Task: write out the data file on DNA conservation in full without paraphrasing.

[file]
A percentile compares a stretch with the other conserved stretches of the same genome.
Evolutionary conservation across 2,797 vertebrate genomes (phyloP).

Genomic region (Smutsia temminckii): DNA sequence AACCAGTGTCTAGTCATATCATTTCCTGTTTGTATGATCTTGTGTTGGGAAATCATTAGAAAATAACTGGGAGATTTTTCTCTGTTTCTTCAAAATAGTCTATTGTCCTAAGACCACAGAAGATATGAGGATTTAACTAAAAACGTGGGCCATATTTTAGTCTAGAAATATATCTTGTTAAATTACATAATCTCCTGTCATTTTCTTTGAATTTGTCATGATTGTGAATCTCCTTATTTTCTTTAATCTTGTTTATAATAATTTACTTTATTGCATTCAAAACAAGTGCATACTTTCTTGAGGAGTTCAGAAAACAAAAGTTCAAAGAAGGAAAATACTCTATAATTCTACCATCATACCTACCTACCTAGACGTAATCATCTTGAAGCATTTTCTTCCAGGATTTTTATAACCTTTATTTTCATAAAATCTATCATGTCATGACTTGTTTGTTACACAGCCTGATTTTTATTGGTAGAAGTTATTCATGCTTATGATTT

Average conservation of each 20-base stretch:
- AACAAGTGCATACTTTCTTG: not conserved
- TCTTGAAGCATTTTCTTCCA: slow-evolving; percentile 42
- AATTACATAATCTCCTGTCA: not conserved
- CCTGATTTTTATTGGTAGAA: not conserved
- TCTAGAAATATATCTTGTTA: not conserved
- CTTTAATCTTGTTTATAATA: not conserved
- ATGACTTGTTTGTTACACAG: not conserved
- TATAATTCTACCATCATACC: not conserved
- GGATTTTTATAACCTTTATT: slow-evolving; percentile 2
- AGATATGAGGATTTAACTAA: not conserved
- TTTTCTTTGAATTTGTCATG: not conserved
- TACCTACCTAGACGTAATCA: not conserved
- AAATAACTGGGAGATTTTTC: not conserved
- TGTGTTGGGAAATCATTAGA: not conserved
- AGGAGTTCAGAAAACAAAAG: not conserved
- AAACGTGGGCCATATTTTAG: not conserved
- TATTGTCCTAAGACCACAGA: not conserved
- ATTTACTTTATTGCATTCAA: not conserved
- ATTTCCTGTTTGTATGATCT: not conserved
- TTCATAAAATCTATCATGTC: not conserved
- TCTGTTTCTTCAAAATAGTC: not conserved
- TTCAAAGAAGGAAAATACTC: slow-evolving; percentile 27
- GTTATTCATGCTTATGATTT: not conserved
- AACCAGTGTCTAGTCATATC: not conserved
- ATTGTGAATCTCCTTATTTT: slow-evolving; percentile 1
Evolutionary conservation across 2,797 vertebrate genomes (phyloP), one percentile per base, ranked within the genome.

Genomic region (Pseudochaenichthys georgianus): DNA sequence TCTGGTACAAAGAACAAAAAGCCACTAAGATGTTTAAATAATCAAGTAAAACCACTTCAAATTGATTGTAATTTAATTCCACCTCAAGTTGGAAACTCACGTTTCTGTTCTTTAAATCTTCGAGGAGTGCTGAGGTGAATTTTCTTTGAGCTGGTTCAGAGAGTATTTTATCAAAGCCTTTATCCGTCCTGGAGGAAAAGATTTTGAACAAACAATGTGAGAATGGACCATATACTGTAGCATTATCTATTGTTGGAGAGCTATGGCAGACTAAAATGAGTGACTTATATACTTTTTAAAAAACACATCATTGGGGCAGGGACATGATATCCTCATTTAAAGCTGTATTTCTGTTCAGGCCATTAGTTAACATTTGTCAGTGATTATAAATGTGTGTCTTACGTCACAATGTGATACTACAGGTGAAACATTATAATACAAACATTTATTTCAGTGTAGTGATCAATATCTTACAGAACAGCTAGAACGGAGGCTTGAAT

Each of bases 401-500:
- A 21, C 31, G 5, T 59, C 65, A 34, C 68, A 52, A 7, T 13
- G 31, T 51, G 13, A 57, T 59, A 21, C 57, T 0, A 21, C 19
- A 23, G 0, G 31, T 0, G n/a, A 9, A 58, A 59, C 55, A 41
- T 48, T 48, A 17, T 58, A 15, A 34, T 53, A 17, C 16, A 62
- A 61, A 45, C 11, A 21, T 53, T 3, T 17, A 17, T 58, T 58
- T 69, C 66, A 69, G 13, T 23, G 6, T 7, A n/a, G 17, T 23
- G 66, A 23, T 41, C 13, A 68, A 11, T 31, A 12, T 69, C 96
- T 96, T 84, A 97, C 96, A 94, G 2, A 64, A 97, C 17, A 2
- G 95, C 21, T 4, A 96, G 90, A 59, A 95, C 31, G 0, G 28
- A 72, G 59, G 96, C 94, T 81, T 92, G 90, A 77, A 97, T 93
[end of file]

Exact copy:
A percentile compares a stretch with the other conserved stretches of the same genome.
Evolutionary conservation across 2,797 vertebrate genomes (phyloP).

Genomic region (Smutsia temminckii): DNA sequence AACCAGTGTCTAGTCATATCATTTCCTGTTTGTATGATCTTGTGTTGGGAAATCATTAGAAAATAACTGGGAGATTTTTCTCTGTTTCTTCAAAATAGTCTATTGTCCTAAGACCACAGAAGATATGAGGATTTAACTAAAAACGTGGGCCATATTTTAGTCTAGAAATATATCTTGTTAAATTACATAATCTCCTGTCATTTTCTTTGAATTTGTCATGATTGTGAATCTCCTTATTTTCTTTAATCTTGTTTATAATAATTTACTTTATTGCATTCAAAACAAGTGCATACTTTCTTGAGGAGTTCAGAAAACAAAAGTTCAAAGAAGGAAAATACTCTATAATTCTACCATCATACCTACCTACCTAGACGTAATCATCTTGAAGCATTTTCTTCCAGGATTTTTATAACCTTTATTTTCATAAAATCTATCATGTCATGACTTGTTTGTTACACAGCCTGATTTTTATTGGTAGAAGTTATTCATGCTTATGATTT

Average conservation of each 20-base stretch:
- AACAAGTGCATACTTTCTTG: not conserved
- TCTTGAAGCATTTTCTTCCA: slow-evolving; percentile 42
- AATTACATAATCTCCTGTCA: not conserved
- CCTGATTTTTATTGGTAGAA: not conserved
- TCTAGAAATATATCTTGTTA: not conserved
- CTTTAATCTTGTTTATAATA: not conserved
- ATGACTTGTTTGTTACACAG: not conserved
- TATAATTCTACCATCATACC: not conserved
- GGATTTTTATAACCTTTATT: slow-evolving; percentile 2
- AGATATGAGGATTTAACTAA: not conserved
- TTTTCTTTGAATTTGTCATG: not conserved
- TACCTACCTAGACGTAATCA: not conserved
- AAATAACTGGGAGATTTTTC: not conserved
- TGTGTTGGGAAATCATTAGA: not conserved
- AGGAGTTCAGAAAACAAAAG: not conserved
- AAACGTGGGCCATATTTTAG: not conserved
- TATTGTCCTAAGACCACAGA: not conserved
- ATTTACTTTATTGCATTCAA: not conserved
- ATTTCCTGTTTGTATGATCT: not conserved
- TTCATAAAATCTATCATGTC: not conserved
- TCTGTTTCTTCAAAATAGTC: not conserved
- TTCAAAGAAGGAAAATACTC: slow-evolving; percentile 27
- GTTATTCATGCTTATGATTT: not conserved
- AACCAGTGTCTAGTCATATC: not conserved
- ATTGTGAATCTCCTTATTTT: slow-evolving; percentile 1
Evolutionary conservation across 2,797 vertebrate genomes (phyloP), one percentile per base, ranked within the genome.

Genomic region (Pseudochaenichthys georgianus): DNA sequence TCTGGTACAAAGAACAAAAAGCCACTAAGATGTTTAAATAATCAAGTAAAACCACTTCAAATTGATTGTAATTTAATTCCACCTCAAGTTGGAAACTCACGTTTCTGTTCTTTAAATCTTCGAGGAGTGCTGAGGTGAATTTTCTTTGAGCTGGTTCAGAGAGTATTTTATCAAAGCCTTTATCCGTCCTGGAGGAAAAGATTTTGAACAAACAATGTGAGAATGGACCATATACTGTAGCATTATCTATTGTTGGAGAGCTATGGCAGACTAAAATGAGTGACTTATATACTTTTTAAAAAACACATCATTGGGGCAGGGACATGATATCCTCATTTAAAGCTGTATTTCTGTTCAGGCCATTAGTTAACATTTGTCAGTGATTATAAATGTGTGTCTTACGTCACAATGTGATACTACAGGTGAAACATTATAATACAAACATTTATTTCAGTGTAGTGATCAATATCTTACAGAACAGCTAGAACGGAGGCTTGAAT

Each of bases 401-500:
- A 21, C 31, G 5, T 59, C 65, A 34, C 68, A 52, A 7, T 13
- G 31, T 51, G 13, A 57, T 59, A 21, C 57, T 0, A 21, C 19
- A 23, G 0, G 31, T 0, G n/a, A 9, A 58, A 59, C 55, A 41
- T 48, T 48, A 17, T 58, A 15, A 34, T 53, A 17, C 16, A 62
- A 61, A 45, C 11, A 21, T 53, T 3, T 17, A 17, T 58, T 58
- T 69, C 66, A 69, G 13, T 23, G 6, T 7, A n/a, G 17, T 23
- G 66, A 23, T 41, C 13, A 68, A 11, T 31, A 12, T 69, C 96
- T 96, T 84, A 97, C 96, A 94, G 2, A 64, A 97, C 17, A 2
- G 95, C 21, T 4, A 96, G 90, A 59, A 95, C 31, G 0, G 28
- A 72, G 59, G 96, C 94, T 81, T 92, G 90, A 77, A 97, T 93